Obtaining a Varimax/Promax-rotated solution can be achieved by rotating the model choosing the number of EOFs to be rotated (n_rot) as well as the Promax parameter (power). Here, power=1 equals a Varimax-rotated solution.

    pca.rotate(n_rot=10, power=1)

    expvar_rot  = pca.explained_variance()  # explained variance
    pcs_rot     = pca.pcs()                 # Principal component scores (PCs)
    eofs_rot    = pca.eofs()                # spatial patterns (EOFs)


Same as for PCA / EOF analysis, but with two input fields instead of one.

    mca = xMCA(west, east)                  # MCA of field A and B
    mca.solve(complexify=False)            # True for complex MCA

    eigenvalues = mca.singular_values()     # singular vales
    pcs = mca.pcs()                         # expansion coefficient (PCs)
    eofs = mca.eofs()                       # spatial patterns (EOFs)

Significance analysis

A simple way of estimating the significance of the obtained modes is by running Monte Carlo simulations based on uncorrelated Gaussian white noise known as Rule N (Overland and Preisendorfer 1982). Here we create 200 of such synthetic data sets and compare the synthetic with the real singular spectrum to assess significance.

    surr = mca.rule_n(200)
    median = surr.median('run')
    q99 = surr.quantile(.99, dim='run')
    q01 = surr.quantile(.01, dim='run')

    cutoff = np.sum((svals - q99 > 0)).values  # first 8 modes significant

    fig = plt.figure(figsize=(10, 4))
    ax = fig.add_subplot(111)
    svals.plot(ax=ax, yscale='log', label='true')
    median.plot(ax=ax, yscale='log', color='.5', label='rule N')
    q99.plot(ax=ax, yscale='log', color='.5', ls=':')
    q01.plot(ax=ax, yscale='log', color='.5', ls=':')
    ax.axvline(cutoff + 0.5, ls=':')
    ax.set_xlim(-2, 200)
    ax.set_ylim(1e-1, 2.5e4)
    ax.set_title('Significance based on Rule N')

Example Figure Mode1 The first 8 modes are significant according to rule N using 200 synthetic runs.

Saving/loading an analysis

    mca.save_analysis('my_analysis')    # this will save the data and a respective
                                        # info file. The files will be stored in a
                                        # special directory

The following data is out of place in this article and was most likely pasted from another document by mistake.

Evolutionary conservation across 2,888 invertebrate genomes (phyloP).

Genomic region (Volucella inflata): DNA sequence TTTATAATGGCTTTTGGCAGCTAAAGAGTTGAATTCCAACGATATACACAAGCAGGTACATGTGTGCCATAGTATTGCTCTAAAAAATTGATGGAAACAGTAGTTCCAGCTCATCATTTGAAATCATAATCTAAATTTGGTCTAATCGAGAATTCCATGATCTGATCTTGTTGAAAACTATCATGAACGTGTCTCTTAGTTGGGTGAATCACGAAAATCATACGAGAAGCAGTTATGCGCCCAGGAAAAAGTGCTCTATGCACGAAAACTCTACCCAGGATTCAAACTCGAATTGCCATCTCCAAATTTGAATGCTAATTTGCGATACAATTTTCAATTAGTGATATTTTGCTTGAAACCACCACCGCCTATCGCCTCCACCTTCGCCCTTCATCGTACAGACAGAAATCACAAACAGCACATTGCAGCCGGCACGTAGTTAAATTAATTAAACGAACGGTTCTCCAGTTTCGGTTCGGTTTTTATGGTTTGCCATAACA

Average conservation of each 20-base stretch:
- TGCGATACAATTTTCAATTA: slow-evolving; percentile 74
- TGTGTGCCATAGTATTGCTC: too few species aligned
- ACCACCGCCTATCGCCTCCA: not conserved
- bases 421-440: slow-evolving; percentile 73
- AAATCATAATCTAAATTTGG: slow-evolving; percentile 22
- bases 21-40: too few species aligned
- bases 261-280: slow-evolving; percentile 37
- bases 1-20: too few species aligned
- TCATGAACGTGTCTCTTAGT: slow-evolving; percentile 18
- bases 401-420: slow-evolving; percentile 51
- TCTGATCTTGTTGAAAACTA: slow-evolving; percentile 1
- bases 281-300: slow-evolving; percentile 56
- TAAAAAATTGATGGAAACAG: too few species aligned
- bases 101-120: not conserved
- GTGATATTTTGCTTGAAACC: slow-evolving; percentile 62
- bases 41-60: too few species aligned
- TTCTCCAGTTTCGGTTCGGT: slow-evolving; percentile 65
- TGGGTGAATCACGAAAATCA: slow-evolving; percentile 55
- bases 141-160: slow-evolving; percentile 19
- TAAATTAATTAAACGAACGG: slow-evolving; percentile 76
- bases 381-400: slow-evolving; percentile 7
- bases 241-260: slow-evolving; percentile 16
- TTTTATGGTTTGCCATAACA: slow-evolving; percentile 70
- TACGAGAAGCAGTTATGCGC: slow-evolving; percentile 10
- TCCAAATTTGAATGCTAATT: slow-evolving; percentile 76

mca2 = xMCA()                       # create a new, empty instance
    mca2.load_analysis('my_analysis/info.xmca') # analysis can be
                                        # loaded via specifying the path to the
                                        # info file created earlier

Quickly inspect your results visually

The package provides a method to plot individual modes.

    mca2.set_field_names('West', 'East')
    pkwargs = {'orientation' : 'vertical'}
    mca2.plot(mode=1, **pkwargs)

Example Figure Mode1 Result of default plot method after performing MCA on T2m of North American west and east coast showing mode 1.

You may want to modify the plot for some better optics:

    from cartopy.crs import EqualEarth  # for different map projections

    # map projections for "left" and "right" field
    projections = {
        'left': EqualEarth(),
        'right': EqualEarth()

    pkwargs = {
        "figsize"     : (8, 5),
        "orientation" : 'vertical',
        'cmap_eof'    : 'BrBG',  # colormap amplitude
        "projection"  : projections,
    mca2.plot(mode=3, **pkwargs)

Example Figure Mode 3

You can save the plot to your local disk as a .png file via

    mca2.save_plot(mode=3, plot_kwargs=pkwargs, save_kwargs=skwargs)

🔖 Please cite

I am just starting my career as a scientist. Feedback on my scientific work is therefore important to me in order to assess which of my work advances the scientific community. As such, if you use the package for your own research and find it helpful, I would appreciate feedback here on Github, via email, or as a citation:

Niclas Rieger, 2021: nicrie/xmca: version x.y.z. doi:10.5281/zenodo.4749830.

💪 Credits

Kudos to the developers and contributors of the following Github projects which I initially used myself and used as an inspiration:

And of course credits to the developers of the extremely useful packages

Popular Numpy Projects
Popular Rotation Projects
Popular Mathematics Categories
Related Searches

Get A Weekly Email With Trending Projects For These Categories
No Spam. Unsubscribe easily at any time.